We are all Maui.
On August 8th, a series of wildfires spread across the Hawaiian Islands. From the sands of the Big Island to the coasts of Maui, flames swept through dry lands at an unprecedented speed, fanned by violent winds from Hurricane Dora as it churned over the Pacific Ocean.
The most devastating of the fires surged through the historic town of Lahaina, which was once the capital of the Hawaiian Kingdom. After uniting the Hawaiian archipelago into a single nation, King Kamehameha made the town his royal residence. Numerous ali’i–members of the ancestral Hawaiian ruling class–are buried beneath the grounds of the 200-year-old Waiola Church.
In recent years, the community’s cultural significance has fueled generations of artisans and local entrepreneurs. Now, Waiola Church and the town in which it sat have been completely destroyed, leaving only embers and ash to remind the world of the vibrant society that once bustled along the oceanfront.
“Nearly 13,000 residents have been displaced from their homes.”
The statistics are horrifying. To date, the death toll has increased to 114, with over 1,000 people missing. More than 2,200 structures have been annihilated. Public officials estimate that it will cost $6 billion to rebuild Lahaina, a process that will take years. Nearly 13,000 residents have been displaced from their homes.
While government agencies have been predictably slow in their response, the community has risen to fill the void. Donors have given so many physical items to the relief effort that distribution centers have become overwhelmed. A new 30,000-foot storage facility has been established to house items until they are needed. The world’s compassion has poured across our shores like a rolling wave of hope.
“Empathy alone cannot protect us from future fires.”
Yet, empathy alone cannot protect us from future fires or those that seek to use such tragedies to advance what Naomi Klein has called “disaster capitalism,” in which private interests descend on vulnerable communities after natural catastrophes to pad their bank accounts. We have already witnessed this kind of greed in Hawai’i, even as bodies are still being counted. During the first few days that the crisis was unfolding, real estate speculators began preying on people who had lost their homes, offering to buy their land for pennies on the dollar with the malicious intent of reaping financial windfalls when the town is eventually rebuilt.
Individual compassion also will not deliver the systemic changes that are needed to defend other communities from sharing the same fate as Lahaina. Our planet is on fire. Earth experienced its hottest temperatures on record this summer. At its core, the Maui fires are the latest symptom of our persistently worsening climate emergency.
From the hurricane whose winds accelerated the inferno to the atypically arid conditions of the once verdant Maui landscape, the environmental conditions that sparked the blaze are the direct result of our collective inability to grapple with the existential threat of climate change. Fossil fuel companies earned $200 billion in profits in 2022, forty times the amount that it will cost to restore Lahaina. In all likelihood, however, they won’t pay a dime to help Hawai’i recover.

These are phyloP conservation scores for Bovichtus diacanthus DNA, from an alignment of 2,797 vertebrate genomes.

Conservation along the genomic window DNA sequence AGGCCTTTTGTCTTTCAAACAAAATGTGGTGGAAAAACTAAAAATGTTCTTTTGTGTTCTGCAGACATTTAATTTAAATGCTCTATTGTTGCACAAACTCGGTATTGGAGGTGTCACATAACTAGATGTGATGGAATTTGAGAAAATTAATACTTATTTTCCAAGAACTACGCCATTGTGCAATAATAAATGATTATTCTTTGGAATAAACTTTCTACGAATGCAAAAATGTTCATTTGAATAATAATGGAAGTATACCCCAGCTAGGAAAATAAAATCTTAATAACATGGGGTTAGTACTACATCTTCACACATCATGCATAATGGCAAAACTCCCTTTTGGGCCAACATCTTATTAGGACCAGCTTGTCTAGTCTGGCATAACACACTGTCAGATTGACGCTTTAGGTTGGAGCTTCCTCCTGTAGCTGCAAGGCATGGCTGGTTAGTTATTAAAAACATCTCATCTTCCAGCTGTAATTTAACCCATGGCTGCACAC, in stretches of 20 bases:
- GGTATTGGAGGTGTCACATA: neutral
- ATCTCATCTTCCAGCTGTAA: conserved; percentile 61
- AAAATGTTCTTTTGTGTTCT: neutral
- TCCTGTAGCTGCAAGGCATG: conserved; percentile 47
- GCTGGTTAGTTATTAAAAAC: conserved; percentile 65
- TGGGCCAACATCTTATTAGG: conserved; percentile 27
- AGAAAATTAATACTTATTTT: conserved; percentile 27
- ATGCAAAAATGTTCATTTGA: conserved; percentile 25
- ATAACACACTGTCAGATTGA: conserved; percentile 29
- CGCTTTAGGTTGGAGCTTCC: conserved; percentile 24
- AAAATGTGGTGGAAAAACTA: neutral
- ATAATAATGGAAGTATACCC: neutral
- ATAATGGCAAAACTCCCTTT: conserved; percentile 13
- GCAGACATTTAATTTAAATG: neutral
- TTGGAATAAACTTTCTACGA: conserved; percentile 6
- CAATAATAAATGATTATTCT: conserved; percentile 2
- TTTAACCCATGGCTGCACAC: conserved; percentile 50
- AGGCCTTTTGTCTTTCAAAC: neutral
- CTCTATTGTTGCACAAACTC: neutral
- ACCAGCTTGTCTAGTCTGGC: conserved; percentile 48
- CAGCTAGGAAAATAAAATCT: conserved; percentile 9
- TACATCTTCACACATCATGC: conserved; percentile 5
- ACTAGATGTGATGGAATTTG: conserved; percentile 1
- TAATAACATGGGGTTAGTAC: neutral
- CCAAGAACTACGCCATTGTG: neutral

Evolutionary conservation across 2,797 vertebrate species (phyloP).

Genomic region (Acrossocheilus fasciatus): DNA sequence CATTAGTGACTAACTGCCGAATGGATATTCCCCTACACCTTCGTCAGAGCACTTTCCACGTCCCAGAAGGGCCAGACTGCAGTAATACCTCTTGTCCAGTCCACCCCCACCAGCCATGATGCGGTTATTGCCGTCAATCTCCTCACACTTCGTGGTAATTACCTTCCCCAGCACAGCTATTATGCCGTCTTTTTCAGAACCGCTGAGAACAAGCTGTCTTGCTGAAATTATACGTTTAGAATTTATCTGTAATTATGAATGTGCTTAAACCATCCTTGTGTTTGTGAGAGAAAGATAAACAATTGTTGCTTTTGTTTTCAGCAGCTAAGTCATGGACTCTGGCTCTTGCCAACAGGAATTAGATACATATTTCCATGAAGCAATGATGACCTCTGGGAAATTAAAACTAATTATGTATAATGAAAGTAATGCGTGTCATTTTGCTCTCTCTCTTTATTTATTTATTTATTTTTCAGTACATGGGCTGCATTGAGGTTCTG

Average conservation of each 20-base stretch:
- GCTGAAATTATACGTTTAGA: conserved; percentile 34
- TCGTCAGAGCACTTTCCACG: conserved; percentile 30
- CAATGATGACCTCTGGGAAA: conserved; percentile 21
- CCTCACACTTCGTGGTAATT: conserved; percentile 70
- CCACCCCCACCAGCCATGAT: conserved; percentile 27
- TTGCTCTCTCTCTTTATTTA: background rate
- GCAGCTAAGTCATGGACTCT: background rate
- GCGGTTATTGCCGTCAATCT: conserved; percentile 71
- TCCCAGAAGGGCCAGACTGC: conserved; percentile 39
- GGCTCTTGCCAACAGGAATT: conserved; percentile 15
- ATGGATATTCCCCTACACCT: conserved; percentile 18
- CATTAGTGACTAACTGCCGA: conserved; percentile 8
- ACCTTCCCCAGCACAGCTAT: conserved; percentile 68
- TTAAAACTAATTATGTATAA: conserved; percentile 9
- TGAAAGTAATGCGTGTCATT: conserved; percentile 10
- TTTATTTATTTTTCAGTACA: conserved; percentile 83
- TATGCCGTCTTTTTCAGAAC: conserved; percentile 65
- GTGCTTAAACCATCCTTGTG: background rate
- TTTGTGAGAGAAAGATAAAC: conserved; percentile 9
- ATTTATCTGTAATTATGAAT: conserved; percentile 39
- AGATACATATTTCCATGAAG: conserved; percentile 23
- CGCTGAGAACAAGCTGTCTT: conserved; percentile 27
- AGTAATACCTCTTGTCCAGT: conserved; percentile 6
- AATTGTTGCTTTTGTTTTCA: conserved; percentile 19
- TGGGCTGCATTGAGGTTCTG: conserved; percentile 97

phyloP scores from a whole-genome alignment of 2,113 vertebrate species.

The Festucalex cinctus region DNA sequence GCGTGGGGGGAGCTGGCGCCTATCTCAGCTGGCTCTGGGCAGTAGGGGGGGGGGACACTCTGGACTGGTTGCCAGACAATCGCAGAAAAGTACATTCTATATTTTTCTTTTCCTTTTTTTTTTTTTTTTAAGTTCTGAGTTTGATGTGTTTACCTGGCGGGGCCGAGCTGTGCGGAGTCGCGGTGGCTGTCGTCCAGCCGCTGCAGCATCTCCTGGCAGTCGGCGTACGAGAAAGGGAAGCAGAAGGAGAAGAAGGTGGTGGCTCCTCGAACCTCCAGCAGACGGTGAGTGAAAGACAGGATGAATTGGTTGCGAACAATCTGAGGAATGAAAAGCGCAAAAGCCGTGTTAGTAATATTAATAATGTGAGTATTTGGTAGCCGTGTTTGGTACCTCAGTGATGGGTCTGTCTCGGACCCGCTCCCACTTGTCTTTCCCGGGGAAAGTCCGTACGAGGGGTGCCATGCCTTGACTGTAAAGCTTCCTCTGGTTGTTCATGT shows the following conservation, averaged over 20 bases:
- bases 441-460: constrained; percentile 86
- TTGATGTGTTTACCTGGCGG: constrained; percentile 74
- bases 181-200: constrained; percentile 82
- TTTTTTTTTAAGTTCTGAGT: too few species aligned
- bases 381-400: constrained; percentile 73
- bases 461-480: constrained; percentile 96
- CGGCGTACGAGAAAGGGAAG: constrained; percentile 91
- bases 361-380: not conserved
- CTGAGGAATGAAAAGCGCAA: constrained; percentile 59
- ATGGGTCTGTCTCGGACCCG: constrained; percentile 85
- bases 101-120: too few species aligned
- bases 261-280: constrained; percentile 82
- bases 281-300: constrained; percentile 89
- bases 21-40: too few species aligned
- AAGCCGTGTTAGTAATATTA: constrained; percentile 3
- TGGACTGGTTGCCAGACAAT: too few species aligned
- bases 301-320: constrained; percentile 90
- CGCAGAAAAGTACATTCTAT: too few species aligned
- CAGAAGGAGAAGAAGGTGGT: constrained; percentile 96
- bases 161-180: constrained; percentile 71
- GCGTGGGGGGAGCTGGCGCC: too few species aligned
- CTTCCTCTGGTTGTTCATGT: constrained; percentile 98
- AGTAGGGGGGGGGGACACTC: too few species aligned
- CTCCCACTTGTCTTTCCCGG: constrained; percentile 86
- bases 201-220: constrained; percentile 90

“Our commitment to intersectional advocacy has never been more urgent.”
Accordingly, those who campaign for transformational change must champion sustainable development, clean energy, ecological regeneration, and climate resilience as part of our vision for tomorrow. Our commitment to intersectional advocacy has never been more urgent. If we falter in the fight for climate justice, then all other forms of social progress–from economic empowerment to racial and gender equality to democratic participation–will fail.
I have been doing what I can to uplift the Maui community in the wake of the fires. As the Executive Director of Imua Alliance, a nonprofit service provider for survivors of sexual violence, I have worked to lodge displaced victims of gender violence in host homes on other islands. I also serve as a Chief-of-Staff at the Hawai’i State House of Representatives, where I have begun developing a climate resilience and emergency preparedness policy agenda for introduction during our state’s next legislative session.
“For the sake of humanity, we cannot allow institutional inertia and extractive corporatism to barricade our pathway toward a cleaner and greener horizon.”
Curing our planet’s fever will only occur, though, if we all work to dismantle the contagion of carbon emissions that is sickening our world. For the sake of humanity, we cannot allow institutional inertia and extractive corporatism to barricade our pathway toward a cleaner and greener horizon. It is imperative that we demand a universal response to the climate crisis, even as we battle its particular manifestations. In that way, the struggle for Lahaina’s restoration is a movement in which we are all connected.
You can support the Maui relief effort at the following links:
- Hawai’i Community Foundation Maui Strong fund: Focusing on rapid response and working with local nonprofits to meet community needs.
- Maui United Way: Providing direct relief to families and nonprofits.
- Council for Native Hawaiian Advancement: Matching up to $1.5 million in donations for Maui fire victims as of Friday evening.
- Imua Alliance Maui Relief: Providing shelter and direct financial relief to displaced survivors of gender violence.
Kris Coffield is a Senior Landecker Fellow and US Racial Equity Grantee who has lived and worked in Oahu for many years. As Chief of Staff for Rep. Jeanné Kapela at the Hawai’i State House of Representatives and as Executive Director of Imua Alliance, a non-profit that supports survivors of human trafficking on the islands, Kris works directly and continuously with Hawaiian communities.